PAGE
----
Evans v. Coates Electrical & Instrumentation

Filing 26

MEMORANDUM DECISION AND ORDER denying in part and granting in part 8 Motion to Dismiss for Failure to State a Claim. Signed by Judge Dale A. Kimball on 6/12/2017. (eat)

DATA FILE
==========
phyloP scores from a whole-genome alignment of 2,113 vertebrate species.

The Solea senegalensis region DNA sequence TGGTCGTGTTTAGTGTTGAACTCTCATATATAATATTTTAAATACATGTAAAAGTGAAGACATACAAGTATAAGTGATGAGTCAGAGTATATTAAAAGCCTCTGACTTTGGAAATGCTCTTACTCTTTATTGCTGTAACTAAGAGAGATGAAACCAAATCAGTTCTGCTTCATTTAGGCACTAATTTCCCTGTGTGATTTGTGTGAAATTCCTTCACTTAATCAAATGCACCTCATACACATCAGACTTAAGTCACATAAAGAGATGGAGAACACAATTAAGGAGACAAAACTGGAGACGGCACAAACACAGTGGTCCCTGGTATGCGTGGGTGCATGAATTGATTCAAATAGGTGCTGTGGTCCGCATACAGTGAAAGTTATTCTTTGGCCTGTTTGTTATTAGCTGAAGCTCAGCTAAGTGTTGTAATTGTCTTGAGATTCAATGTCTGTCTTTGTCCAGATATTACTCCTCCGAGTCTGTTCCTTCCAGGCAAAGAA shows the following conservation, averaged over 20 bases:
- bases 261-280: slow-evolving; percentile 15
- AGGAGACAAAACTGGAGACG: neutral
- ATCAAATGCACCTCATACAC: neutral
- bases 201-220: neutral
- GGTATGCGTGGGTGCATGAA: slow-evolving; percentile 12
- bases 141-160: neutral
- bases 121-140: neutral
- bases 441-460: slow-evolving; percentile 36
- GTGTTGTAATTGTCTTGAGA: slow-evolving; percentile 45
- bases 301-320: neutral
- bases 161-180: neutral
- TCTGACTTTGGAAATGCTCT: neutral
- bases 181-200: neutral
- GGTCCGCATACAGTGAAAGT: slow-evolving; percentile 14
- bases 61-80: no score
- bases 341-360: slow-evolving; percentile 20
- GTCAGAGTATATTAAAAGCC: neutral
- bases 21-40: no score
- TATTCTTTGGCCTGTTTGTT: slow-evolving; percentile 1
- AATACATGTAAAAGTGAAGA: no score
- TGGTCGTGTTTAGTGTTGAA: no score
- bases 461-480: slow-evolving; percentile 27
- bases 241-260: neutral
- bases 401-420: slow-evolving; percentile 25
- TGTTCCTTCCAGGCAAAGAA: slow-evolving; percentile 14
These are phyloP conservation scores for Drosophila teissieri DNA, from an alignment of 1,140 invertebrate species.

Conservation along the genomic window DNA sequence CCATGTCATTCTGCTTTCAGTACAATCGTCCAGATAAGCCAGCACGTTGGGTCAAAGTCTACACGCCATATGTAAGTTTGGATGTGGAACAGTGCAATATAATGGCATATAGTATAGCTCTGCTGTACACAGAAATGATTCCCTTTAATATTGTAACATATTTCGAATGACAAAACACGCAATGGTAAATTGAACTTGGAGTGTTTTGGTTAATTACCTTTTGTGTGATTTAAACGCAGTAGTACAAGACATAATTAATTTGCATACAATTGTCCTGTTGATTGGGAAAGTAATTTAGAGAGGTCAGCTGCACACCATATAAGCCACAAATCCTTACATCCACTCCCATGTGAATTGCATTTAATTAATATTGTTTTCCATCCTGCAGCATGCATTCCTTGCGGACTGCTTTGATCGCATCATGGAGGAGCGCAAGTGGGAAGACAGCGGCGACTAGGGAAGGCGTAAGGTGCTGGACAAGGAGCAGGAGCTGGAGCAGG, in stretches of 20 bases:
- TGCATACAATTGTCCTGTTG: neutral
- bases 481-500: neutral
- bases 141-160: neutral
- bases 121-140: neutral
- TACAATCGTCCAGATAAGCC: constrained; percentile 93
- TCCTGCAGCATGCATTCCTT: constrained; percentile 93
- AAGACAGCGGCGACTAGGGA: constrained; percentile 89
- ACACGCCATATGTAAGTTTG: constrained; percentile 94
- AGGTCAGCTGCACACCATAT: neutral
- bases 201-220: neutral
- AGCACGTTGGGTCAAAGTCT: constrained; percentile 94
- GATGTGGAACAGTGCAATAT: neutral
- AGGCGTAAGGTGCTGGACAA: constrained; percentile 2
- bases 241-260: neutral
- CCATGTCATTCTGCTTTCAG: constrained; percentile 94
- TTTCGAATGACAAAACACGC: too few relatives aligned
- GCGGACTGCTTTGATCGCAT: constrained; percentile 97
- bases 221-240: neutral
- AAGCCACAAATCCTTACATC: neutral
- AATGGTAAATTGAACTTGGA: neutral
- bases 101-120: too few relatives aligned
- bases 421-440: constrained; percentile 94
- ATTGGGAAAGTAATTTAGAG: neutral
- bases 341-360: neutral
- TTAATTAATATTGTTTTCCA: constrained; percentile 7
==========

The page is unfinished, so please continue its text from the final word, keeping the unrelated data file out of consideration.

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IN THE UNITED STATES DISTRICT COURT DISTRICT OF UTAH JAMES ALLEN EVANS Plaintiff, MEMORANDUM DECISION AND ORDER v. COATES ELECTRICAL & INSTRUMENTATION INC., a domestic corporation, Defendant. Case No. 2:16-cv-01196-DAK Judge Dale A. Kimball This matter comes before the court on Defendant Coates Electrical & Instrumentation Inc.’s (“Coates”) Motion to Dismiss claims brought by Plaintiff James Allen Evans (“Evans”) pursuant to Rule 12(b)(6) of the Federal Rules of Civil Procedure on the grounds that Evans failed to state a claim upon which relief can be granted. The court held a hearing on the motions on June 1, 2017. At the hearing, Evans was represented by Neil Skousen and Coates was represented by Ashley Leonard. The court took the motion under advisement. Having heard arguments and considered the motions, memoranda, facts, and relevant law, the court DENIES Defendant’s Motion to Dismiss as to the discrimination and retaliation claims and GRANTS Defendant’s Motion to Dismiss as to the hostile work environment claim. BACKGROUND Evans’ staffing agency, TradeForce, assigned him to work as an Apprentice Electrician for Coates in April 2015. On April 8, 2015, Evans had an interaction with a Coates Project Manager named Brandon Hansen (“Hansen”), which resulted in this suit. Evans alleges his supervisor sent him to retrieve a tool from the toolshed. Hansen saw Evans in the toolshed and asked what Evans was doing. Evans told Hansen he was looking for a tool as directed by his supervisor. Hansen responded, “Boy, you work for me.” Evans requested Hansen not call him “boy.” When Hansen did not stop using the term, Evans told Hansen he was going to complain to Coates and TradeForce about race discrimination. In response, Hansen said, “Boy, take off that harness. You are out of here. You’re fired.” Evans complained to Coates and TradeForce, but nothing was done to address his discrimination complaint. TradeForce refused to assign Evans to any more job openings for projects associated with Coates. Plaintiff complained to the EEOC and, after receiving his Notice of Right to Sue letter, filed his Complaint. Evans’ Complaint includes three causes of action under Title VII of the Civil Rights Act and the Utah Anti-Discrimination Act (“UADA”): race discrimination, hostile work environment, and retaliation. DISCUSSION Rule 12(b)(6) of the Federal Rules of Civil Procedure allows the court to dismiss any part of a complaint that “fail[s] to state a claim upon which relief can be granted.” Khalik v. United Air Lines, 671 F.3d 1188, 1190 (10th Cir. 2012). The court accepts all well-plead allegations of the complaint as true and views the complaint in a light most favorable to the non-moving party. Berneike v. CitiMortgage, Inc., 708 F.3d 1141, 1144 (10th Cir. 2013). To survive dismissal under Rule 12(b)(6), plaintiffs must “nudge[] their claims across the line from conceivable to plausible.” Bell Atlantic Corp. v. Twombly, 550 U.S. 544, 570 (2007). “A claim has facial plausibility when the [pleaded] factual content . . . allows the court to draw the reasonable inference that the defendant is liable for the misconduct alleged.” Berneike, 708 F.3d at 1144–45 (quoting Ashcroft v. Iqbal, 556 U.S. 662, 678 (2009)). I. MOTION TO DISMISS THE DISCRIMINATION CLAIM Coates seeks to dismiss Evans’ claim for failing to provide facts suggesting Hansen used the term “boy” in a racist manner. Coates explains that in Ash v. Tyson Foods, Inc., the court held that, even with contextual evidence of racism, a reasonable jury could find that use of the term “boy” was not enough evidence of discrimination. 664 F.3d 883, 897 (11th Cir. 2011). Thus, it argues, the facts Evans alleges surrounding his interaction with Hansen do not rise to the level needed to plead a discrimination claim. The court disagrees. The procedural history of Ash is complicated. After the very first trial, a jury returned a verdict in favor of the plaintiffs’ discrimination claims, which involved their employer’s use of the term “boy.” Ash v. Tyson Foods, Inc., Civ.A. 96–RRA–3257–M, 2004 WL 5138005 at *1 (N.D.Ala. 2004). However, the United States District Court, District of Alabama held that use of the term “boy” without any modifications, qualifications, or racial classifications was not enough evidence of discrimination and granted defendant’s motion for judgement as a matter of law. Id. at *6, *10. The Circuit Court affirmed. After granting certiorari, the Supreme Court held that the term “boy,” standing alone, is not always benign. Ash, 126 S.Ct. 1195, 1197 (2006). The Supreme Court stated that “[t]he speaker's meaning may depend on various factors including context, inflection, tone of voice, local custom, and historical usage.” Id. The court then vacated and remanded the case back to the Circuit Court, which held that there was no evidence to support the term was used in a racist context. Ash, 190 F. App'x 924, 927 (11th Cir. 2006). The Circuit Court reinstated its earlier decision and remanded to the District Court for a new trial to resolve disputes in damages claims. At the new trial, a jury again returned a verdict in favor of one of the plaintiffs’ discrimination claims and awarded damages. The district court allowed the compensatory damages, but set aside the punitive damages. The parties again appealed, and the appellate court reversed and remanded, holding that no reasonable jury could have found that racial discrimination motivated the failure to promote plaintiffs in that case. Ash, 392 F. App'x 817, 833 (11th Cir. 2010). On reconsideration, the opinion was vacated, and the court affirmed the district court’s holding. Ash, 664 F.3d at 907. The fact that the Supreme Court remanded the case back to the circuit court for a determination regarding the defendant’s use of the term “boy” supports this court’s conclusion to allow the discrimination claim to survive the Motion to Dismiss. Because use of the term “boy,” even without modifiers, is potentially probative of discrimination and can be understood in light of the Supreme Court’s list of factors, Evans’ Complaint alleges enough facts to make his discrimination claim plausible. Allowing the claim to move on in the litigation process is necessary to give the parties an opportunity to better understand how Hansen used the term. Furthermore, Evans’ Complaint asserts that Hansen is a white male and was speaking to Evans, a Black male. This provides some context for the use of the term “boy,” especially considering how the context would change if the speaker were addressing a child. Furthermore, the Complaint states that Hansen “ignored Evans [sic] complaint about race discrimination.” (Complaint ¶20). This fact provides more context by suggesting that Hansen was aware of the discriminatory nature of the word even as he used it. Thus the court concludes that the discrimination claim survives Coates’ Motion to Dismiss. II. MOTION TO DISMISS THE HOSTILE WORK ENVIRONMENT CLAIM Evans argues that discovery will allow him to bolster his hostile work environment claim. Several Tenth Circuit cases have held that isolated incidents or mere offensive utterances are not enough to create a hostile work environment: [C]onduct that is not severe or pervasive enough to create an objectively hostile or abusive work environment -- an environment that a reasonable person would find hostile or abusive -- is beyond Title VII's purview. . . . Factors to consider include the frequency of the conduct; its severity; whether it is physically threatening or humiliating, or a mere offensive utterance; and whether it unreasonably interferes with an employee's work performance. Harsco Corp. v. Renner, 475 F.3d 1179, 1187 (10th Cir. 2007) (quotations omitted). Evans has alleged no facts to suggest the exchange he had with Hansen was more than an isolated incident. See Chavez v. New Mexico, 397 F.3d 826, 832 (10th Cir. 2005) (“A plaintiff cannot meet this burden by demonstrating a few isolated incidents of racial enmity or sporadic racial slurs. Instead, there must be a steady barrage of opprobrious racial comments.” (quotations omitted)). Considering the brief amount of time Evans worked with Coates, the court concludes that discovery would not reveal the additional facts necessary to support his claim. The hostile work environment claim is therefore dismissed. III. MOTION TO DISMISS THE RETALIATION CLAIM Coates argues that, because it was not Evans’ employer, it could not have subjected Evans to any materially adverse action, and thus could not have retaliated against him. The court disagrees. First, this circuit uses, among others, the Joint Employer test to determine if an individual is an employee under 42 U.S.C. 2000e et seq. The Joint Employer test provides clarification when a plaintiff “. . . who is the employee of one entity [seeks] to hold another entity liable by claiming that the two entities are joint employers. This joint-employer test acknowledges that the two entities are separate, but looks to whether they co-determine the essential terms and conditions of employment.” Bristol v. Bd. of Cty. Comm'rs, 312 F.3d 1213, 1218 (10th Cir. 2002). Most important to control over the terms and conditions of an employment relationship is the right to terminate it under certain circumstances. Additional factors courts consider for determining control under the joint employer test include the ability to promulgate work rules and assignments, and set conditions of employment, including compensation, benefits, and hours; day-to-day supervision of employees, including employee discipline; and control of employee records, including payroll, insurance, taxes and the like. Knitter v. Corvias Military Living, LLC, 758 F.3d 1214, 1226 (10th Cir. 2014) (quotations omitted). Evans alleges that “Coates controlled and dictated the means and manner of [his] work duties and job performance” and supervised his work. (Complaint ¶¶13-14). Furthermore, he alleges that Coates dismissed him from the work project. Coates’ distinction between a “dismissal” and a “termination” is inconsequential; if Coates had the power to get Evans off of the project, whether through dismissal or termination, it had some semblance of control over the terms and conditions of his employment. Taking the facts in Evans’ Complaint as true, it is plausible Coates was his employer. Second, a materially adverse action is something that is “harmful to the point that [it] could well dissuade a reasonable worker from making or supporting a charge of discrimination.” Burlington N. & Santa Fe Ry. v. White, 548 U.S. 53, 56, (2006) (quoting Rochon v. Gonzales, 438 F.3d 1211, 1219 (D.C. Cir. 2006)). Once again, the distinction between a termination and a dismissal is irrelevant; the real issue is whether a reasonable employee would be dissuaded from charging his employer with discrimination if he knew it would lead to dismissal. Because the facts alleged in Evans’ Complaint support a conclusion that Coates was his employer under the joint employer test and did subject him to a materially adverse action as defined in case law, the court concludes that Evans’ retaliation claim is plausible and survives the Motion to Dismiss. CONCLUSION For the reasons stated above, Coates’ Motion to Dismiss is DENIED IN PART and GRANTED IN PART. DATED this 12th day of June, 2017. ______________________________ DALE A. KIMBALL United States District Judge